Miliband, Obama & "middle-out economics"

The Labour leader follows the President in growing the economy from the middle classes.

Yesterday, Ed Miliband laid out his cards on his economic vision. He argued that to get to the kind of strong and steady economic growth that will lower unemployment and support deficit reduction: “the starting point is that the recovery will be made by the many not just by a few at the top,” he said.

One reading of this speech is that he is talking about economic growth only to cover for a concern over fairness. Thus, the mansion tax can be interpreted as a way to make sure that the rich pay their fair share, but this really may have nothing to do with growth. But, another reading of the speech is that he — like President Obama — is pushing for a debate about economics that is based on facts, not fiction. Middle out economics or an economics that begins with the many, not the few may sound like good old-fashioned political pandering, but, in fact, there is solid economic evidence for this perspective.

Both Miliband and Obama are pushing against a story of what makes the economy grow that goes like this: Cut taxes or reduce “red tape” or regulation on those who are the “job creators” and they will invest more and hire more employees and the economy will grow. For decades, this trickle-down logic has been an unvarying constant in the political discourse in both the US and the UK. Yet, this model has failed both nations repeatedly and most colossally over the past few years of deep recession and sputtering recovery.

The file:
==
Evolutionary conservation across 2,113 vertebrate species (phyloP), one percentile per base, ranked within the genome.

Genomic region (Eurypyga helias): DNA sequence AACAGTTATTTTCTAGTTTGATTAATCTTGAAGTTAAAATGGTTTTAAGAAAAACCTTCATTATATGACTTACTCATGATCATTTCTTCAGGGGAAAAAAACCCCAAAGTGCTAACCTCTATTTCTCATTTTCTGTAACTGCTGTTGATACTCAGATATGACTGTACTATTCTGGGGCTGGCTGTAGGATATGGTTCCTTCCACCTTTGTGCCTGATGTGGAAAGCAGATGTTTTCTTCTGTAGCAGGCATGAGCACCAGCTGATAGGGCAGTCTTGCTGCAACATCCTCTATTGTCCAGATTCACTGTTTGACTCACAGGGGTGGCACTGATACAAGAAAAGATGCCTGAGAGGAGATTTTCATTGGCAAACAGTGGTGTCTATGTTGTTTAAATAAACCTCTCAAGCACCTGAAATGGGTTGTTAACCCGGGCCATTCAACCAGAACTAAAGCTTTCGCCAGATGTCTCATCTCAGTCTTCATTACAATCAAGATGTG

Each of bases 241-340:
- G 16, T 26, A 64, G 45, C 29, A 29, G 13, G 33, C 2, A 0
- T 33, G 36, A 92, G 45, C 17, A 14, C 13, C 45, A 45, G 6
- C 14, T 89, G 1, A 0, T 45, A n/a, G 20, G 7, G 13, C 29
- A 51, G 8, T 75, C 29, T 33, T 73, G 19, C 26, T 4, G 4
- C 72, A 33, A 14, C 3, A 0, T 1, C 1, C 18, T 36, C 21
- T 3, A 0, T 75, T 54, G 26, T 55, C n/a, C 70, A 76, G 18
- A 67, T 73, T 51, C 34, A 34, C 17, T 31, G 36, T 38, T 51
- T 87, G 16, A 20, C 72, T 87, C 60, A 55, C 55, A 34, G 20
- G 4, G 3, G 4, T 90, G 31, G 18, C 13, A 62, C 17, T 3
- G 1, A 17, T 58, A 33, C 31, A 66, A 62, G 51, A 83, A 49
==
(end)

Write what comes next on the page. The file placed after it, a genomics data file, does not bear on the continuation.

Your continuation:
It’s not just that the trickle-down model isn’t fair and that progressive leaders don’t like the idea of giving tax cuts to millionaires while too many struggle to make ends meet, although that may be true. The deeper problem is that this model isn’t consistent with the evidence on what makes an economy grow.

If you ask any group of economists - left, right, center - what drives economic growth, they will give you a list of ideas that will fall into a few categories: the level of demand for goods and services, the skills and educational level of the potential workforce, the quality of the infrastructure, the potential for innovators to bring ideas to market, the quality of governance in both public and private institutions, and access to financial capital, including access to debt and savings.